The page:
Lunch & Learns

A lot of companies have a regular practice of "Lunch & Learns"—a series where engineers within the company give a presentation to their coworkers on some technical topic in which they have an interest.

I myself have given presentations at several companies where they did this, and have sat through many presentations by other engineers. Over time, I've developed a taste for what works and what doesn't.

Set the Stage

Start with the basics: Who are you? What do you work on in the company? Why is this topic important to you?

I've watched too many of these where someone starts the presentation by screen-sharing what seems like a random code file in Visual Studio (or their code editor of choice), and just starts talking in minute detail about lines of code in the file. No context at all for: what am I looking at, what is this, why is this significant, what is this application, what does this application do, why would I care, what am I supposed to do with this information, etc.

Go Beyond Generic Content

I've sat through too many "Introduction to X" presentations. They always have generic names like "React.js" or "Test-Driven Development". Now, there's nothing wrong with introductory content, but here's the thing: the audience knows how to use YouTube. If they want a generic introduction on some technical topic, there are undoubtedly free videos available that are more authoritative and higher quality.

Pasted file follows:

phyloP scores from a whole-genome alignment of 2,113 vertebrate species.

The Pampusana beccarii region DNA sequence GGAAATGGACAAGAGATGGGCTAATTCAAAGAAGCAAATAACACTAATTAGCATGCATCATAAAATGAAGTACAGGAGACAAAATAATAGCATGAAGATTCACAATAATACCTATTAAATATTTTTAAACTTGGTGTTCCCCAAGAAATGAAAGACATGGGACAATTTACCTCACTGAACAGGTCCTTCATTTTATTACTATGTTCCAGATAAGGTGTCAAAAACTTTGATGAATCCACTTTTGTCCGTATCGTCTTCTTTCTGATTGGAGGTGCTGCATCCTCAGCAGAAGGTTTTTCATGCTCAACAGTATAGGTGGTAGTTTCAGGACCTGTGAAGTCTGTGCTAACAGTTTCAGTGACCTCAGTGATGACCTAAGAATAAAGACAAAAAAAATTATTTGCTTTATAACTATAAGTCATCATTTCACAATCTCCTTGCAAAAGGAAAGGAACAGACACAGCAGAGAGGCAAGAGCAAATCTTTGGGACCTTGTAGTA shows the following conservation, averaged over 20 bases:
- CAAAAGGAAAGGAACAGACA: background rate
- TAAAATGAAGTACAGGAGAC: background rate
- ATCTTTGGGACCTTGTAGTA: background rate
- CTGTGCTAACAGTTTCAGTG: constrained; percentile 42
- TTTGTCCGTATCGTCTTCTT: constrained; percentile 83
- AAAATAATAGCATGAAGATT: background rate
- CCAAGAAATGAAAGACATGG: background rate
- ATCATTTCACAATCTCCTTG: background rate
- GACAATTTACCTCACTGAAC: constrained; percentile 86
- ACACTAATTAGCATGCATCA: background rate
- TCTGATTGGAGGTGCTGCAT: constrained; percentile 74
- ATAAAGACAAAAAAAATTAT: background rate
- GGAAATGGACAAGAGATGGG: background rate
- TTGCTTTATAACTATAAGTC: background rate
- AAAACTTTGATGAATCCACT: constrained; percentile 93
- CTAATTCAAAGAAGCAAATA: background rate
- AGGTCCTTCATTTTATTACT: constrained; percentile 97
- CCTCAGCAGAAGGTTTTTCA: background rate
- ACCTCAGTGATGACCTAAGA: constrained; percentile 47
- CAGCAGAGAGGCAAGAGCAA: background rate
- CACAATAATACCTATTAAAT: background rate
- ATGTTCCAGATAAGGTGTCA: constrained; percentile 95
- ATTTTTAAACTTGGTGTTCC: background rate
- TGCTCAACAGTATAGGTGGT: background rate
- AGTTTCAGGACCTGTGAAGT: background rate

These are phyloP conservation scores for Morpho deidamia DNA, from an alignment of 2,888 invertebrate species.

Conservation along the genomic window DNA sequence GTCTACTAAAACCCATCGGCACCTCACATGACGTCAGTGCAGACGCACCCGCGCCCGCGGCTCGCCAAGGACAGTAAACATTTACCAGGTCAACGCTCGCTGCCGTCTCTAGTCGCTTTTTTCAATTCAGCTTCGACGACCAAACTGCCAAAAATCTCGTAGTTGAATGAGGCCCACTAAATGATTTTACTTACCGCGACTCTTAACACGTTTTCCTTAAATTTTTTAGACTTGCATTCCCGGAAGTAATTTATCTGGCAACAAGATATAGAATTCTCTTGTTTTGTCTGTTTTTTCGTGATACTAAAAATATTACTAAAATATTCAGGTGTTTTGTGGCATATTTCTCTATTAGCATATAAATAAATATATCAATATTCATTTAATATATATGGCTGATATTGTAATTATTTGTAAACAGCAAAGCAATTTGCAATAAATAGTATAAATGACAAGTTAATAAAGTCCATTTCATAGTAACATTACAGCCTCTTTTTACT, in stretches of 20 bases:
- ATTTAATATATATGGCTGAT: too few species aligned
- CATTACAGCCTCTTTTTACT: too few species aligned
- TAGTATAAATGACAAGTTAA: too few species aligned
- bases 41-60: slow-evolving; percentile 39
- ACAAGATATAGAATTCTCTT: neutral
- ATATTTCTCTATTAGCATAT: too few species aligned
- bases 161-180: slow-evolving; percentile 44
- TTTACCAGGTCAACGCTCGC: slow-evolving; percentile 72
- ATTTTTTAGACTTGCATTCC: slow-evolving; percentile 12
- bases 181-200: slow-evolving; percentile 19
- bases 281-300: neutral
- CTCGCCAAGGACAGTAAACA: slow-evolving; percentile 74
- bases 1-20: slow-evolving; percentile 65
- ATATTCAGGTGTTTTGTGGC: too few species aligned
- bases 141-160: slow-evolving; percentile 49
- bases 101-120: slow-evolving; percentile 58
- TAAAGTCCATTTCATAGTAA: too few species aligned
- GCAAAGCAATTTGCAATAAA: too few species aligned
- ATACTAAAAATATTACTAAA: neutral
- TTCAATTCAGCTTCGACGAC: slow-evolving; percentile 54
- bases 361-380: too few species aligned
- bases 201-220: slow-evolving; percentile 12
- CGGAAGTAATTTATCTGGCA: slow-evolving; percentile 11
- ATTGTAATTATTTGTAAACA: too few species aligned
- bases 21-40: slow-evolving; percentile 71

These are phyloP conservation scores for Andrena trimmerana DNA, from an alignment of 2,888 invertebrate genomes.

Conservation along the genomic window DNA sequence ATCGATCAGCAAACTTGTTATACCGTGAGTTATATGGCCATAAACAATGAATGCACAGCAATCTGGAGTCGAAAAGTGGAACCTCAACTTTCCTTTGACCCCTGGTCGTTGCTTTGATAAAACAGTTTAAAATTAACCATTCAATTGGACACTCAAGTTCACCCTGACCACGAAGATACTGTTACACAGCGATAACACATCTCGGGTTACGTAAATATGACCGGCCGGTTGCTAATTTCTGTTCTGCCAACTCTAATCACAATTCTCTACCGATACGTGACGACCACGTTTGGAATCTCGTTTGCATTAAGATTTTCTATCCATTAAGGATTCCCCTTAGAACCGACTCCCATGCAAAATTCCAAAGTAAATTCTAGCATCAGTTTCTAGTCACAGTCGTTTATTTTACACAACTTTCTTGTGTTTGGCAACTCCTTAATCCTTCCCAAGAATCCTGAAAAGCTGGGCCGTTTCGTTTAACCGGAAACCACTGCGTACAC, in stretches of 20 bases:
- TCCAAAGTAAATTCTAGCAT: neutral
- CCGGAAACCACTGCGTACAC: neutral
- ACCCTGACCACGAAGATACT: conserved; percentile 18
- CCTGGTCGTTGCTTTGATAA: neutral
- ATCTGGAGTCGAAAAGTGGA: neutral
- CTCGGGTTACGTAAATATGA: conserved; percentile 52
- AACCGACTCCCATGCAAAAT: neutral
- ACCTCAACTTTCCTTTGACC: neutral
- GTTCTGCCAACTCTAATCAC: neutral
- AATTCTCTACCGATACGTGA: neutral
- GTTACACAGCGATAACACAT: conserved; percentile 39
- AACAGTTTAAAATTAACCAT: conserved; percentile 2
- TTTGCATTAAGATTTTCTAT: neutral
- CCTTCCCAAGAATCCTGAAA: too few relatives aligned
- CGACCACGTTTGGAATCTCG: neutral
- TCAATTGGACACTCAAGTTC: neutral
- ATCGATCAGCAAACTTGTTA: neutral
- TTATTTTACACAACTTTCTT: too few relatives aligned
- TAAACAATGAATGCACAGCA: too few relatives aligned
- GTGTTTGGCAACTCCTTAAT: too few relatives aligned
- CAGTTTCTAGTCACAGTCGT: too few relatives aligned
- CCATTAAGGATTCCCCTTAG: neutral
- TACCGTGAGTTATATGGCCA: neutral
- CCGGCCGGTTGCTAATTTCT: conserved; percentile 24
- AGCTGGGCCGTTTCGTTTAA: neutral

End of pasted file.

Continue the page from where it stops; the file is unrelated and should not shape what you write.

If the content of the lunch & learn is completely generic in a way that it could be given to any group at any company without context, then there's really no good reason to be gathering a captive audience at one particular company to watch it.

Take advantage of the unique experience you have with the topic as it pertains to the projects and domain of the internal audience. Make the generic specific.

Make It Practical

What value is your audience going to get out of this presentation? Here are some lunch & learns I like to see:

  • This Is How We Used X to Do Y in Application Z
  • How to Replace X in Your Project with Y
  • Postmortems / Lessons Learned from Project X

One of the best tech leads I've ever worked with once gave me some advice about technical presentations that I've never forgotten. He encouraged me to think about "presentation to Production". It's one thing to give an interesting presentation, or pick an interesting topic, but the next level is to think about "How are we going to put this technique/language/framework/practice into Production?"

Include the Thing

I literally wrote a blog post a couple years ago called Include the Thing about effective written communication for engineers. And it's advice that is totally applicable to presentations.

Look, no one wants to watch a presentation where someone is showing a PowerPoint deck and simply reading the slides back to you. But I think some people, especially engineers, go too far in the other direction and eschew any kind of written outline material for a lunch & learn.

It's great to "show the code", but it's next level to leave a written artifact (PowerPoint deck, Wiki page, etc.) with links to the specific internal code repositories (GitLab, Bitbucket, whatever) and individual files that you were looking at in your local code editor during your screen-share.

For lunch & learns at my current company, we do the trifecta: 1) wiki page including… 2) embedded PowerPoint deck and… 3) embedded screencast video of the presentation. Anyone coming along later who couldn't attend the lunch & learn live, or anyone who wants to refer back to the content has all the context they need.